There are ample of research based findings about ‘Blue Light’ and researches that support its efficacy in being able to kill MRSA ( or other drug resistant bacteria). Suggested readings: 

  • Blue Light destroys Methicillin resistant Staphylococcus aureus. (1)
  • Blue light eliminates community-acquired methicillin-resistant Staphylococcus aureus in infected mouse skin abrasions. (2)
  • In vitro bactericidal effects of 405-nm and 470-nm blue light. (3)
  • Blue Light Destroys Antibiotic-resistant Staph Infection. (4)
  • In vitro bactericidal activity of blue light (465 nm) phototherapy. (5)

 

What we can conclude is, that ‘Blue light’ is the best alternative medicine to treat staph infections!

 

How can it be used?

Recent studies have shown that all bacteria, including MRSA are highly sensitive (i.e. can be killed by) light that is between 405-nm and 470-nm. Light in this spectrum is blue in color, hence the name.”Irradiation with [blue] light energy is a practical and inexpensive alternative to treating MRSA without using any antibiotics which mostly fail to give lasting results.” Enwemeka and colleagues concluded

What you can do is… You could contact a medical center that offers blue light therapy for their patients such as a beauty therapy clinic and ask them if they are prepared to treat your MRSA infection with one of their devices. Bear in mind though that due to the fact that MRSA is highly contagious they may well refuse.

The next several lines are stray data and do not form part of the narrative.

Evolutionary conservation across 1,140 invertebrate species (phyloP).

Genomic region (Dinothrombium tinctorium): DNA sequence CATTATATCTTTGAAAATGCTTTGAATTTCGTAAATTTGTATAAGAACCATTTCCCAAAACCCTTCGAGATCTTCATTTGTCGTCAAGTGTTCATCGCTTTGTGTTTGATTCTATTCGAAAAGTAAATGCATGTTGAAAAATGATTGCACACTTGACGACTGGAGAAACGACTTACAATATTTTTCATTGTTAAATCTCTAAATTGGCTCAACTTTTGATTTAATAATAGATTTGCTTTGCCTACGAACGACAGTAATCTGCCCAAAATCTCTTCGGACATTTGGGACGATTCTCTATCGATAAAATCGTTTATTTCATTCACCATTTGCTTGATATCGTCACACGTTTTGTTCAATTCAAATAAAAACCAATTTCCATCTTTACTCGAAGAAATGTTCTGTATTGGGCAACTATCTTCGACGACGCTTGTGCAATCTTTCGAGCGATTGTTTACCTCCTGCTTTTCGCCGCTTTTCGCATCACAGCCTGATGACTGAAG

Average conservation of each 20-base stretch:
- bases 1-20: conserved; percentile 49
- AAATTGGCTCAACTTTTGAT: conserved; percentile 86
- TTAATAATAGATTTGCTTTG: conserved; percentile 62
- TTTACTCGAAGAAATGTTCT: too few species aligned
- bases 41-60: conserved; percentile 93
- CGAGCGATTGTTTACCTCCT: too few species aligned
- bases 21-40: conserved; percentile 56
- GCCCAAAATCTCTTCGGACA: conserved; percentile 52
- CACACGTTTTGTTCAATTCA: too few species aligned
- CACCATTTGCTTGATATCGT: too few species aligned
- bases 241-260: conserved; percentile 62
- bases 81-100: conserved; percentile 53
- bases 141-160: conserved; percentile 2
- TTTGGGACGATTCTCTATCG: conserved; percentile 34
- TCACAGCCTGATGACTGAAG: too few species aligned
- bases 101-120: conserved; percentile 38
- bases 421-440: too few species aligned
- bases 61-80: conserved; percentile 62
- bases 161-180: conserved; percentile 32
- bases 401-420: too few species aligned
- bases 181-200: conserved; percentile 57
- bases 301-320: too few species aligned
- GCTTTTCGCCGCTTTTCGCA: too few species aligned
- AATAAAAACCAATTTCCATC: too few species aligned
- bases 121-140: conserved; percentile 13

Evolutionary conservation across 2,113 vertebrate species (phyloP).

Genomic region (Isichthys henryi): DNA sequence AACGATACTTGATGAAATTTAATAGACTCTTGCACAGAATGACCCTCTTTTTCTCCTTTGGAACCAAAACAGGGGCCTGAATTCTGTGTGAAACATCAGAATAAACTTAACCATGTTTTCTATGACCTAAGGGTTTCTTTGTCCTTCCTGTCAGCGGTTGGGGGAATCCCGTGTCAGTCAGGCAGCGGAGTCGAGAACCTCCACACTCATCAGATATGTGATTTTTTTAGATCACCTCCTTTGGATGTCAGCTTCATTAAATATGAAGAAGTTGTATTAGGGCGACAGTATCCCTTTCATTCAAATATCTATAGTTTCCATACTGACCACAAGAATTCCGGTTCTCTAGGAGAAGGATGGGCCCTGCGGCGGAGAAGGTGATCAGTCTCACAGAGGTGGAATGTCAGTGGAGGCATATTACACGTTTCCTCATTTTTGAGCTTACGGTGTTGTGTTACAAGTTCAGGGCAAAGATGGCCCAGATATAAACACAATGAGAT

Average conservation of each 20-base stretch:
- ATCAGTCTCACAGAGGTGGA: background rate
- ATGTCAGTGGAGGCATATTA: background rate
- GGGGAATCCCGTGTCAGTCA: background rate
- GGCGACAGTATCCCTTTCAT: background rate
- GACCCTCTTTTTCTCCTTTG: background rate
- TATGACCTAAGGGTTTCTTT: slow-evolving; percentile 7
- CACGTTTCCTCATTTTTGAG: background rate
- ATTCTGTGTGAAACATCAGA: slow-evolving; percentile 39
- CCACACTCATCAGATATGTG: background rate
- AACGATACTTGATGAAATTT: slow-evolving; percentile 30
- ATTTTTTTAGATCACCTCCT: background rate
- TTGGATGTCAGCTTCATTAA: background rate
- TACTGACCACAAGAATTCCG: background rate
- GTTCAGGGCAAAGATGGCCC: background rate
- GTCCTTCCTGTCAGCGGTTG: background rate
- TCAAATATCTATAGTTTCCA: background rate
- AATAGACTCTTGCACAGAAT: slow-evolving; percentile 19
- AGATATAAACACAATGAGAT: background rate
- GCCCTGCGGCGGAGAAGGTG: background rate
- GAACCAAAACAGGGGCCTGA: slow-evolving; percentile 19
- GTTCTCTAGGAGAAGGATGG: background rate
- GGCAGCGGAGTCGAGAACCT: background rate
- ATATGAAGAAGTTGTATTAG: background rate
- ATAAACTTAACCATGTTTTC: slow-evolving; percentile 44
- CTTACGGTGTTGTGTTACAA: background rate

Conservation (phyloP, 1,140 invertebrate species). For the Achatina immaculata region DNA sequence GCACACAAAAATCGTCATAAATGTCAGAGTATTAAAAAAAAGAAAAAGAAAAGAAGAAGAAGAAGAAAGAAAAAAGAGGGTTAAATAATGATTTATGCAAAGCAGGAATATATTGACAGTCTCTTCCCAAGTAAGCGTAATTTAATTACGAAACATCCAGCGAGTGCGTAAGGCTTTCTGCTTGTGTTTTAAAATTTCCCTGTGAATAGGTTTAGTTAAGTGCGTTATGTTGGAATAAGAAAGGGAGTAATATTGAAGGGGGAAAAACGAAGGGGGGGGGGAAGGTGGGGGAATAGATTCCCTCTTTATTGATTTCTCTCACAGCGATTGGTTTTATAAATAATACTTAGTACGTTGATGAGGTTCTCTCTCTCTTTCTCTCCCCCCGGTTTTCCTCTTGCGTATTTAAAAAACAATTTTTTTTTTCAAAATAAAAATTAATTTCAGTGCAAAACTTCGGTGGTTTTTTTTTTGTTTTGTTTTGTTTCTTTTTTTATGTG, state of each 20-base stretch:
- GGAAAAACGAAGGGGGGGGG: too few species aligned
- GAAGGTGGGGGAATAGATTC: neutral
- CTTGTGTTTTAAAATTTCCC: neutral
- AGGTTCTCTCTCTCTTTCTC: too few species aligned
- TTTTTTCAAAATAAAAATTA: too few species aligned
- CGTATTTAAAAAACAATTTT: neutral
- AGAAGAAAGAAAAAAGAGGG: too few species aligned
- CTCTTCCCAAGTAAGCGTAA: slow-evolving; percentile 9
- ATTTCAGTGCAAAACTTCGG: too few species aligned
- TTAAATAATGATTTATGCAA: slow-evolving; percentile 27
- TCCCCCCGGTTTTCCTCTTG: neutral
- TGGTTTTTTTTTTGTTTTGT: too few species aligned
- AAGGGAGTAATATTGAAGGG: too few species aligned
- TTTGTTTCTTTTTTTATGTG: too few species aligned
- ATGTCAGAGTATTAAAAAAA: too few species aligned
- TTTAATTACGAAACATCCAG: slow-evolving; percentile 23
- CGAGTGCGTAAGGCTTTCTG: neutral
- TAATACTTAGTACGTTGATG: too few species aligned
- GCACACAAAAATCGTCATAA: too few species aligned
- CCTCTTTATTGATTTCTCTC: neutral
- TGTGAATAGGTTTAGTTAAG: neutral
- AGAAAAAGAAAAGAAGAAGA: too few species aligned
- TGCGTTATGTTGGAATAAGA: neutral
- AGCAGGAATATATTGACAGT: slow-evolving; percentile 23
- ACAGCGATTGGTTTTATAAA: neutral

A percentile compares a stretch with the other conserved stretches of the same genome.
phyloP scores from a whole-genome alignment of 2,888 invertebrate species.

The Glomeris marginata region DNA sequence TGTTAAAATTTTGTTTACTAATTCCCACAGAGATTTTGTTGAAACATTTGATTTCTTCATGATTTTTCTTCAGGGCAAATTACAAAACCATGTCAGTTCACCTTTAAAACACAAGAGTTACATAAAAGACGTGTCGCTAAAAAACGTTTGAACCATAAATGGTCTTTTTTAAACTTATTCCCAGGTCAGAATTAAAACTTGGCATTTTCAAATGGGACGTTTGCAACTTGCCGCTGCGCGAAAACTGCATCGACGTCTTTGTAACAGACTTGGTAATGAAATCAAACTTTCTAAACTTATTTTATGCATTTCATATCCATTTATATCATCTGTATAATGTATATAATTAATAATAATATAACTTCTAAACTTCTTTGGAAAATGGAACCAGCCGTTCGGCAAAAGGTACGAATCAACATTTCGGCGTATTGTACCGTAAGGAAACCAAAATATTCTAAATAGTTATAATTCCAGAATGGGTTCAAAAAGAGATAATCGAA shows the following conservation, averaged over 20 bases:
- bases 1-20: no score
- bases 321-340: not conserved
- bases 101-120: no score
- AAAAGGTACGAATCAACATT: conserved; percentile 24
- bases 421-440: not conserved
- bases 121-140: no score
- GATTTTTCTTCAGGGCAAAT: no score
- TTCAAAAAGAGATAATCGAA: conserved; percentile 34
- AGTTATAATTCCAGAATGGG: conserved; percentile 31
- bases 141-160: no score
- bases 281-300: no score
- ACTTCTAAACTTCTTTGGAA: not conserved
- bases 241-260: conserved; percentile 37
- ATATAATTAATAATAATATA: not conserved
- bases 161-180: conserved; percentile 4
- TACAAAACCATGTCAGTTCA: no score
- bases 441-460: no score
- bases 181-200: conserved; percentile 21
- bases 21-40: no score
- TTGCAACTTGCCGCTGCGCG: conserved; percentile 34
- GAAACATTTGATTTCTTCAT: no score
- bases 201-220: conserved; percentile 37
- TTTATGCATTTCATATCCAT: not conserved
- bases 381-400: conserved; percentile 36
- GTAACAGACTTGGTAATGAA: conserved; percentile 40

If that happens don’t despair because there is another option…Blue light therapy devices can be used at home! These can be easily purchased online. 

You don’t need to do a lot of hard work finding a suitable device, and neither will nay one cause a big dent in your pocket… Any LED blue light bulb/device  that is between 405nm and 470nm with an energy density of 55 J/cm2 should do the trick.

There is no special skill that you need, for treating your infections with ‘Blue Light’. you just need to shine the light using your preferred device, over the affected area, for about 15 to 2o minutes, or a sit may be needed to heal your infections or lesions. Since the ‘Blue Light used’ is UV free, it poses no safety concerns! This method, relieves you of any concerns related to the bacteria becoming resistant and does not harm the nearby tissues too!

 

UV lamp for skin treatment:  Can it be used for MRSA ?